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HUGH OF ST. CHER, Speculum Ecclesiae (The Church’s Mirror); [ANONYMOUS], Text on Confession (incomplete)

In Latin, decorated manuscript on paper
Southern Netherlands or Northern France, c. 1380-1400

TM 883

12 folios on paper, rather thick with obvious laid lines (watermark, letter ‘P’ with two lines ending in a cross, very close to Briquet no. 8465: Troyes 1385; and no. 8470: Southern Holland, 1388), eighteenth-century(?) foliation in ink middle bottom margins, main text complete, second text beginning on verso of the last leaf is incomplete (collation, one quire of twelve leaves), no signatures or catchwords, frame ruled in lead with simple full-length vertical bounding lines (justification 160-155 x 120-110 mm.), written in a cursive gothic book hand in two columns of thirty-one lines, opening rubric copied in a larger gothic book hand, red paragraph marks, one-line red initials, larger red initial f. 1, spots, stains, and damage to initial f. 1, paper and binding are fragile, first leaf unattached and many very loose.  Modern card binding with parchment spine, separated from text at front and back.  Dimensions 217 x 143 mm.

Hugh of St. Cher was an important thirteenth-century Dominican theologian.  His commentary on the Mass is one of his less studied yet most influential works ­– a veritable bestseller of the later Middle Ages.  This manuscript is of special interest as a physical object, since it is an early example of a text copied on paper in a cursive gothic book hand, a harbinger of the cheaper books of the fifteenth century that revolutionized the book trade and the availability of the written word. 


1. Evidence of the script and watermark support an origin in the Southern Netherlands or Northern France, c. 1380-1400.  The watermark, a letter ‘P’ surmounted by a cross, is a close match in size and shape to examples published in Briquet from Troyes in 1385 and Southern Holland in 1388 (Briquet 8462, Brunswick, 1379, is also similar in size; Online Piccard, no. 106553, Arnhem 1428, and no. 106554, Nijmegen 1425, are similar in shape, but are smaller).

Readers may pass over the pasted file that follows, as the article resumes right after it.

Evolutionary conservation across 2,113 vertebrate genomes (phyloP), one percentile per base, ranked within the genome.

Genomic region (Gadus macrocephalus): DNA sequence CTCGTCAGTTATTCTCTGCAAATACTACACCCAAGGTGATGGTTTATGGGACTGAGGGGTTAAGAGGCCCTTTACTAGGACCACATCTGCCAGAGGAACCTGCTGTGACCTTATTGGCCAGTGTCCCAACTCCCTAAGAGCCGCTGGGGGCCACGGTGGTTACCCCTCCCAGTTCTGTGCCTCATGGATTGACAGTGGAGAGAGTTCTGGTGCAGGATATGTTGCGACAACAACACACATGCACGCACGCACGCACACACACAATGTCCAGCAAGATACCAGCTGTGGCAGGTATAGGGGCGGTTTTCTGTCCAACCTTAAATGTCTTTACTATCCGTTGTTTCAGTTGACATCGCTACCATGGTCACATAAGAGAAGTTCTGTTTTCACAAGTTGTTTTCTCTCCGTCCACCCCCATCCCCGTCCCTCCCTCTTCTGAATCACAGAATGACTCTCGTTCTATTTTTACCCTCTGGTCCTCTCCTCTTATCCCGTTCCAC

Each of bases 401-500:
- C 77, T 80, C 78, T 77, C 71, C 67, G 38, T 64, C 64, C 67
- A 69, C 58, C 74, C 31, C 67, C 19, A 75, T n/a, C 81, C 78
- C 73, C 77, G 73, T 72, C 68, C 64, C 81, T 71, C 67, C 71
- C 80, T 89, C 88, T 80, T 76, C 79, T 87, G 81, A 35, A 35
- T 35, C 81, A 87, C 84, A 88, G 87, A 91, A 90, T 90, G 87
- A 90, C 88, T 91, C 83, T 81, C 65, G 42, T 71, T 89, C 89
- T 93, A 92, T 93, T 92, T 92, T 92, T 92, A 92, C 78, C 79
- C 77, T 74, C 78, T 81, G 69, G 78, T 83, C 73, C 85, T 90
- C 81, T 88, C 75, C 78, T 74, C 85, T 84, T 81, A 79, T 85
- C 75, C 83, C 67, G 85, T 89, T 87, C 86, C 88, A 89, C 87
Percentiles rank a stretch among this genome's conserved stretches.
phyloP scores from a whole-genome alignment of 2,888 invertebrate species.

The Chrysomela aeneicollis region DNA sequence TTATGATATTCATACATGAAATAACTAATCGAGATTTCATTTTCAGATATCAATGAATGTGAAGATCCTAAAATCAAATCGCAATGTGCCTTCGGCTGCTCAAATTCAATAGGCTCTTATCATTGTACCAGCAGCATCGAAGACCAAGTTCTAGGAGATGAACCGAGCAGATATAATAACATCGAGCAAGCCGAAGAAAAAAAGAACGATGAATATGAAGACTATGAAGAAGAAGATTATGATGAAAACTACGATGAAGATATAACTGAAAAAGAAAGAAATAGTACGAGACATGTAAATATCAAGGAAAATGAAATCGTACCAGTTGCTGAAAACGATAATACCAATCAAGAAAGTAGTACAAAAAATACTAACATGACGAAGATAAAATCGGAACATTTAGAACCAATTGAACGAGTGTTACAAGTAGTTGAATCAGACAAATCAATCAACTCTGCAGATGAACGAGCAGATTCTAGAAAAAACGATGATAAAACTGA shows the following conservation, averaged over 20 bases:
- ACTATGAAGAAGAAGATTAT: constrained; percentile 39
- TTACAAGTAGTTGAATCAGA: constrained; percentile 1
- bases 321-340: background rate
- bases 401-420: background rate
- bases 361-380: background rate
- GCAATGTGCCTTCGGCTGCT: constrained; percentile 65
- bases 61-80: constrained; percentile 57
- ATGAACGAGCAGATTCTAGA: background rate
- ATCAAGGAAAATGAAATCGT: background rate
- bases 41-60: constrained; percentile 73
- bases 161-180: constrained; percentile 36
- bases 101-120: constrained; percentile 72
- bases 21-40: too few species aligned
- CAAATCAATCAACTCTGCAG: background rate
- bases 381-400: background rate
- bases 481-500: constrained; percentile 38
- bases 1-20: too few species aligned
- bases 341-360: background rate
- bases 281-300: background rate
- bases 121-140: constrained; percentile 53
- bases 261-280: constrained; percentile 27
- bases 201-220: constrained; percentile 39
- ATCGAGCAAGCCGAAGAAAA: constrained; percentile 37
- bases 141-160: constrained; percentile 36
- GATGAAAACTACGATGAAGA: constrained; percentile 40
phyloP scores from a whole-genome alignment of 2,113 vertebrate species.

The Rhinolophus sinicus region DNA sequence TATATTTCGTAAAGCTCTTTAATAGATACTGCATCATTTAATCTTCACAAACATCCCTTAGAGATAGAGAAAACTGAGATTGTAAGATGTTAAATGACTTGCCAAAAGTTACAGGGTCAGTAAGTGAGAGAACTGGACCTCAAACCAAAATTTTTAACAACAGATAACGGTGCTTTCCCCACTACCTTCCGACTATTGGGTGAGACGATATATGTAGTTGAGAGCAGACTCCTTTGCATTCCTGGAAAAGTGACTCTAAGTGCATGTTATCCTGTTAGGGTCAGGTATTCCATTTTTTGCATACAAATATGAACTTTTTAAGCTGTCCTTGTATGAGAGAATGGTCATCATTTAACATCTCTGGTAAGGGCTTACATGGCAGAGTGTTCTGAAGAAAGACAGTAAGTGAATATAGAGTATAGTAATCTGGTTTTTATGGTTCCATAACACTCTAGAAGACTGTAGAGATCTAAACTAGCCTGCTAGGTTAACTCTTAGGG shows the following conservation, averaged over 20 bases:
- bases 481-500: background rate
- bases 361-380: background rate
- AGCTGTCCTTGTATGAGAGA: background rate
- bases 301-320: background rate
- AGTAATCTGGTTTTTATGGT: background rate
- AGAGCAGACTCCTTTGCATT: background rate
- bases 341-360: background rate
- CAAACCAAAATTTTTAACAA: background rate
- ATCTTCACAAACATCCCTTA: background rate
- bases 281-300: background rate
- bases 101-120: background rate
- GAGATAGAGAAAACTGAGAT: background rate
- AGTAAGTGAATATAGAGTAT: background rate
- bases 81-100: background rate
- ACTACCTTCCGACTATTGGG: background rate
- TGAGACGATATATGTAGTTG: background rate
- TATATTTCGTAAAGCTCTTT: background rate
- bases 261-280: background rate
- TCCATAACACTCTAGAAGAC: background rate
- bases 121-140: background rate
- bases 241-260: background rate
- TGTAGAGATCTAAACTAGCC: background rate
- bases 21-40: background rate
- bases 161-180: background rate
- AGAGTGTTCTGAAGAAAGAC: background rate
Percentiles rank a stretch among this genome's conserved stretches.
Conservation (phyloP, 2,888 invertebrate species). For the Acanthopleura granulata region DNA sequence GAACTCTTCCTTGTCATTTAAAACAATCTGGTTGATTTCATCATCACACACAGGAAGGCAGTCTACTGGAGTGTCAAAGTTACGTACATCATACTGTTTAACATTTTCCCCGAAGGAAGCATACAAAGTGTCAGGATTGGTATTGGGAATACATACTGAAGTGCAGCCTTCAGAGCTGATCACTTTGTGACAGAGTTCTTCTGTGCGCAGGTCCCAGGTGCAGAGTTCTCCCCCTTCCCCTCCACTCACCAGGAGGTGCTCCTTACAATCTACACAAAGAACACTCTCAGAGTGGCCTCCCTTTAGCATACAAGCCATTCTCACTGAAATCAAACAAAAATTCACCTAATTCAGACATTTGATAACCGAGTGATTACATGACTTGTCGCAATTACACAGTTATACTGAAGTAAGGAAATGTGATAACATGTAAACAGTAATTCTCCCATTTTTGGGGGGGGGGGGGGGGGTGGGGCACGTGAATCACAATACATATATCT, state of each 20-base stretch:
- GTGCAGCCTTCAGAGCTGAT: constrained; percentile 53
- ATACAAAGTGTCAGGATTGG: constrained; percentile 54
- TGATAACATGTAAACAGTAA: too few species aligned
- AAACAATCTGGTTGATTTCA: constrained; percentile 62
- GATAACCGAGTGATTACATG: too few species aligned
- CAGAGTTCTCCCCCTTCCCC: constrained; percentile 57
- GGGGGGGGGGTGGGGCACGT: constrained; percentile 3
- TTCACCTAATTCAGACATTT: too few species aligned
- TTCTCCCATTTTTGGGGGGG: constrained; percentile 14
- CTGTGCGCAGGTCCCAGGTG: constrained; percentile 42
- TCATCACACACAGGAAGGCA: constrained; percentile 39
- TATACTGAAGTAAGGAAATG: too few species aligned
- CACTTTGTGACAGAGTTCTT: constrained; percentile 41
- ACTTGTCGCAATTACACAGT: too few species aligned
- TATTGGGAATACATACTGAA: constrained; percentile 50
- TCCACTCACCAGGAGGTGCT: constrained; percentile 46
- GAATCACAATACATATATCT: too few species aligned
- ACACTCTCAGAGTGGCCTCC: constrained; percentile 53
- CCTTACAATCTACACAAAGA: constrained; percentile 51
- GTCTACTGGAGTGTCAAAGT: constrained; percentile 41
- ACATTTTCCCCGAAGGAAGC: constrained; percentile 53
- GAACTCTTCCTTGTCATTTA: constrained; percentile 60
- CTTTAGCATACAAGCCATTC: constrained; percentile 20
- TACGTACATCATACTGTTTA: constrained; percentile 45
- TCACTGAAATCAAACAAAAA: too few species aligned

This evidence suggests that our manuscript may be an important witness to the earliest production of paper in northern Europe.  The earliest European paper mills were in Italy; a mill at Fabriano dates from c.1276 (an even earlier mill produced paper at Jàtiva near Valencia in Spain, then still under Arab rule). By c. 1340, paper production had proliferated in northern Italian towns, and the process then spread north of the Alps.  An early mill is recorded at Mainz, and there were mills at Troyes by 1348, and in Holland in the 1340s and 1350s.  In the fifteenth century paper was a common material for many types of books, although it never replaced parchment entirely.  The use of paper (less expensive than parchment) and cursive book hands, which allowed scribes to work more quickly, made it possible to produce more affordable manuscript books for an ever-growing literate public (Kwakkel, 2003). 

2. An attentive early reader added verses in the upper and lower margins of f. 1, and in the lower margins of ff. 2 and 3; on 3v, he cites comparative passage in works by Hilary of Poitiers and Jerome.

3. Eighteenth-century “No 174” in the upper margin, f. 1; this same hand probably added the foliation in the lower margins.

4. Belonged to Harold Marshall of Harlesden: his early twentieth-century illustrated printed bookplate pasted inside the front cover, above a contemporary cutting from a catalogue with this as item “33.”

5. Cataloguing notes, inside front cover, in pencil, on the watermark; owners’s and dealers’s notes, “33/884” and “A.2591”; typed label on the front cover, with “A.2591” in pencil, identifies this as Hugo de S. Caro, circa. 1<4?>50 (with the “4” expunged), also in pencil; and inside back cover, “516/61,”, “637,” and “200.”


ff. 1-12, Incipit tractatus supra missam qui vocatur speculum ecclesie …, incipit, “Induite vos armaturam dei ut possitis stare adversus insidias dyaboli.  Hec armatura est vestis sacerdotalis … hominem in bonis operibus etc.,” Est finis istius libri.  Nota bene.

Hugh of St. Cher, Tractatus super missam qui vocatur speculum ecclesie (Treatise on the Mass that is called the Church’s Mirror); Bloomfield, 1979, no. 1589, listing approximately 33 manuscripts; Kaeppeli, 1970-1974, vol. 1, pp. 276-280, no. 1990, listing over 240 manuscripts; first printed in 1475-1476 (in Rome and Louvain), and many times thereafter in the fifteenth century; GW 13581-13592, 13594-13624; 47 editions listed in the Incunable Short Title Catalogue.  Modern edition, Sölch, 1940, using five manuscripts; new edition (and translation), forthcoming by Anthony Lappin and Donald Prudlo, Rome, Arcane Press.